French Saint Domingue became the most prosperous colony in the region, while Spanish Santo Domingo on the eastern side of the island remained an imperial backwater. The small population there continued to rely on cattle ranching on open land and subsistence cultivation on small plots, still isolated from the commercial activity of the Atlantic world. But colonists in Saint Domingue turned to agriculture and slave labor during the eighteenth century, importing more than nine hundred thousand unwilling Africans to cultivate cash crops, especially sugar, on large plantations. The tremendous wealth produced by slaves in Saint Domingue made it one of the richest of all the European colonial possessions in the world during that imperial age. The sugar boom drew the ports of Cap Francois and Port-au-Prince into a closer orbit with metropolitan France and oriented Santo Domingo toward its western border in a paradoxical relationship of trade and aggression that in some respects has not changed even today. But the vicious system of gang labor and the demographic imbalance between the free population (mostly white and mulatto) and the black slave population, which was ten times larger, combined to destabilize the plantation society. The outbreak of the French Revolution in 1789 further confused race and class relations among free colonists, and in 1790 a revolt led by fugitive slaves grew into a general bloodletting that lasted fourteen years and killed legions of French, Spanish, British, African, and Creole fighters of every shade of skin color. In 1801, the most celebrated of the African generals, Toussaint L'Ouverture, invaded the eastern half of the island, which had changed hands among the European powers several times since the uprising began eleven years earlier. Although Spain eventually regained control over Santo Domingo, France could not wrest Saint Domingue from the native armies, who won its independence in 1804 under the command of Jean-Jacques Dessalines; he chose the pre-Conquest Taino word for the region, Haiti, as the new country's name.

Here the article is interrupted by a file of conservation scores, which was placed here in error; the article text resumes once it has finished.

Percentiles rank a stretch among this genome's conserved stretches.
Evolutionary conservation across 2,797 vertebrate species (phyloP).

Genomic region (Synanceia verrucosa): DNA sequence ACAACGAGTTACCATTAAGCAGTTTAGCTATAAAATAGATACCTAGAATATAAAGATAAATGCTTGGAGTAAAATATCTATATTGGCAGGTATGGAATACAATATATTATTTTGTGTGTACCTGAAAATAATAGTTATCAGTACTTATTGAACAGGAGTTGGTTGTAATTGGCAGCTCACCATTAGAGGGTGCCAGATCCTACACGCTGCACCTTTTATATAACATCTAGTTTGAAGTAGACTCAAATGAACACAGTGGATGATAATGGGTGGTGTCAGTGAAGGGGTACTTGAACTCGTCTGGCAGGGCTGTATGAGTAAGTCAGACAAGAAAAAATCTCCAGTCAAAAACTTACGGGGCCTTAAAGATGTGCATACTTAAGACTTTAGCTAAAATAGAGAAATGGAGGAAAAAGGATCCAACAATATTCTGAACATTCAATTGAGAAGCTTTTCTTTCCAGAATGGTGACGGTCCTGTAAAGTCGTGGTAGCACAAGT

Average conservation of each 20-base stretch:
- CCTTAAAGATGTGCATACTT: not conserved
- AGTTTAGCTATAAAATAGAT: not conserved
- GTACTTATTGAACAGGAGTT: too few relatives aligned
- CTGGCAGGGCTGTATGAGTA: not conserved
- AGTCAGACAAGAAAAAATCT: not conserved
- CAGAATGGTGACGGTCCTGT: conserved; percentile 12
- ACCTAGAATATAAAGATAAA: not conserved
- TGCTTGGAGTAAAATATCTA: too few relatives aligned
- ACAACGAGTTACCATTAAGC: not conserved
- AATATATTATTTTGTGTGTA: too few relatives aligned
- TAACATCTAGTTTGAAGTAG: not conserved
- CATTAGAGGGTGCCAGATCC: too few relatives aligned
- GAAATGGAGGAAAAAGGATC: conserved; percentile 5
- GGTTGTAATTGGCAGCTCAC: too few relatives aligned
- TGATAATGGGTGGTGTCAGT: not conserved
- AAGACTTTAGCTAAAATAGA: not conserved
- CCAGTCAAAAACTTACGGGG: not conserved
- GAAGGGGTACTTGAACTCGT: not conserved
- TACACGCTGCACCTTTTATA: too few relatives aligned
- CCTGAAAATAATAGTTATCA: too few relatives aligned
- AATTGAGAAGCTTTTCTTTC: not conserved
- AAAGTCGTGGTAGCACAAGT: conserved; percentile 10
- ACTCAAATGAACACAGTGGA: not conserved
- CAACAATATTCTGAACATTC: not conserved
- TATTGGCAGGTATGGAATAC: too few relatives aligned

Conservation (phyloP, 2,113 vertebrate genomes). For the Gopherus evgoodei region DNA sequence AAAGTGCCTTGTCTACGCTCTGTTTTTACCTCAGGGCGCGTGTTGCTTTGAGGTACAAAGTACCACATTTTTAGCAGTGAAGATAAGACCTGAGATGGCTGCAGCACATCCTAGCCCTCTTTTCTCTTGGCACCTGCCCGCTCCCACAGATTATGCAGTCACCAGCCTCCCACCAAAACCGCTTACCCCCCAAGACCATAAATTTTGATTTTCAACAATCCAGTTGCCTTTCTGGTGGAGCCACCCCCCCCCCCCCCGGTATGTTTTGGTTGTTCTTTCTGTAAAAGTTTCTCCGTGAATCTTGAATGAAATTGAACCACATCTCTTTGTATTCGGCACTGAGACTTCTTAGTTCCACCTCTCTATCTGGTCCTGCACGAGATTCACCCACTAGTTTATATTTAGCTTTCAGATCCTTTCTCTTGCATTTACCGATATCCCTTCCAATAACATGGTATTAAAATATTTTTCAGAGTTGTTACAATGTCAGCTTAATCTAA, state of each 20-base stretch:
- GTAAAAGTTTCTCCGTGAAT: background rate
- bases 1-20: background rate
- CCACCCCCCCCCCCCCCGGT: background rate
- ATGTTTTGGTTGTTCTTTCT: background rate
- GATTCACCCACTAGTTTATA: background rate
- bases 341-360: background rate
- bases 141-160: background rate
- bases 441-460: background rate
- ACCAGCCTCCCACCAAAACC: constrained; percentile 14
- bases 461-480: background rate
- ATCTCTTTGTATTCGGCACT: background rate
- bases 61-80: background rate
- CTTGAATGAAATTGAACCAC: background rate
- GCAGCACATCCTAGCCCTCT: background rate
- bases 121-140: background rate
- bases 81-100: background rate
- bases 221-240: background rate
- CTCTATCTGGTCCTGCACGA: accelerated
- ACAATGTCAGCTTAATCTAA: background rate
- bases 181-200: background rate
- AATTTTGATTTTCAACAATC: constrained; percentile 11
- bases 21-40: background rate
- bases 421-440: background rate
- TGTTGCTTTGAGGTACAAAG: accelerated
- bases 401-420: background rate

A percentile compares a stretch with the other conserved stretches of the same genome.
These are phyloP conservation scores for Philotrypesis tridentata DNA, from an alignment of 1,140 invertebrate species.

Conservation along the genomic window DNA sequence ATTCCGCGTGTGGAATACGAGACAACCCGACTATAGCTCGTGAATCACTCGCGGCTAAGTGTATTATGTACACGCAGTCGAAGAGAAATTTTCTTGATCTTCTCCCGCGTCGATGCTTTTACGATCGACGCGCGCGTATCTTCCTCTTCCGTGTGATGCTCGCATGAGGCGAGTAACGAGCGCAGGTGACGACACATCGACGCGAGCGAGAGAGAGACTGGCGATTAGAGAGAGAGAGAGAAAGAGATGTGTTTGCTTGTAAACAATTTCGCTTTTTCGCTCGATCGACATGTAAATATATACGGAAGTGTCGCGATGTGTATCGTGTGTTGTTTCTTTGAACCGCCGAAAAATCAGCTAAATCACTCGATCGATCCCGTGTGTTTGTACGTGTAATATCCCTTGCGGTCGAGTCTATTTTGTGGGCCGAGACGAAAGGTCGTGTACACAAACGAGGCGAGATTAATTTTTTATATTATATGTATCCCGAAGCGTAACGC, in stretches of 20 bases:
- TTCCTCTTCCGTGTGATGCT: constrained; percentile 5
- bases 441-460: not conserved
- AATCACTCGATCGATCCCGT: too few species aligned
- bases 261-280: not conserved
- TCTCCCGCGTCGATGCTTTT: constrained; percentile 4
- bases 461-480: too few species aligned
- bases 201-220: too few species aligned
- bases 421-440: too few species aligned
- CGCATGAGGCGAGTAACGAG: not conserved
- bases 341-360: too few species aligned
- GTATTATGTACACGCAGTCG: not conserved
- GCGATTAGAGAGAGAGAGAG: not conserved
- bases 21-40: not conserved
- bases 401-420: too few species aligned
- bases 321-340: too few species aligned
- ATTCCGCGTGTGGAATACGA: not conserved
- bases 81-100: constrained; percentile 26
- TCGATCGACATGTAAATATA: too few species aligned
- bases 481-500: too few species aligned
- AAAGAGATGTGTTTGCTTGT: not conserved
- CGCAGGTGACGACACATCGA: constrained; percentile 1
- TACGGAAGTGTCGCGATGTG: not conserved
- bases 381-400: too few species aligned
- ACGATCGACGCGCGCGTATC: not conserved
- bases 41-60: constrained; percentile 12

Changes of a different nature took place in the British colonies of North America during the eighteenth century. The mainland colonies were spared a large measure of the conflict that swept back and forth across the Caribbean islands, but prospered from an active commerce with them, even in time of war, when prices rose to offset the added risks of doing business. In fact, the system of plantation agriculture that developed in the British West Indies was dependent on the northern colonies for food, livestock, timber, shipping, and markets for sugar and molasses. North American merchants also traded with the non-British colonies of the western Atlantic, although the Navigation Acts governing British commerce reduced the legal options for lucrative trade outside the empire. The mercantile regulations of Britain notwithstanding, Yankee entrepreneurs sought sugar wherever it could be purchased at a good price, developing trade connections in the Caribbean wherever the "sugar frontier" of plantation agriculture moved. One of the measures that precipitated the revolt of the North American colonies against Britain was the Sugar Act, which sought to enforce the long-ignored duty on cane products from foreign colonies like Saint Domingue. Success in the American Revolution gave citizens of the United States the right to pursue trade outside the British empire, but they lost the profitable privilege of trading within it. The economy of the new republic was further imperiled by the manifold upheaval of the French Revolution, the Napoleonic Wars, and the Haitian Revolution, which obstructed its commercial relations both in continental Europe and the Caribbean.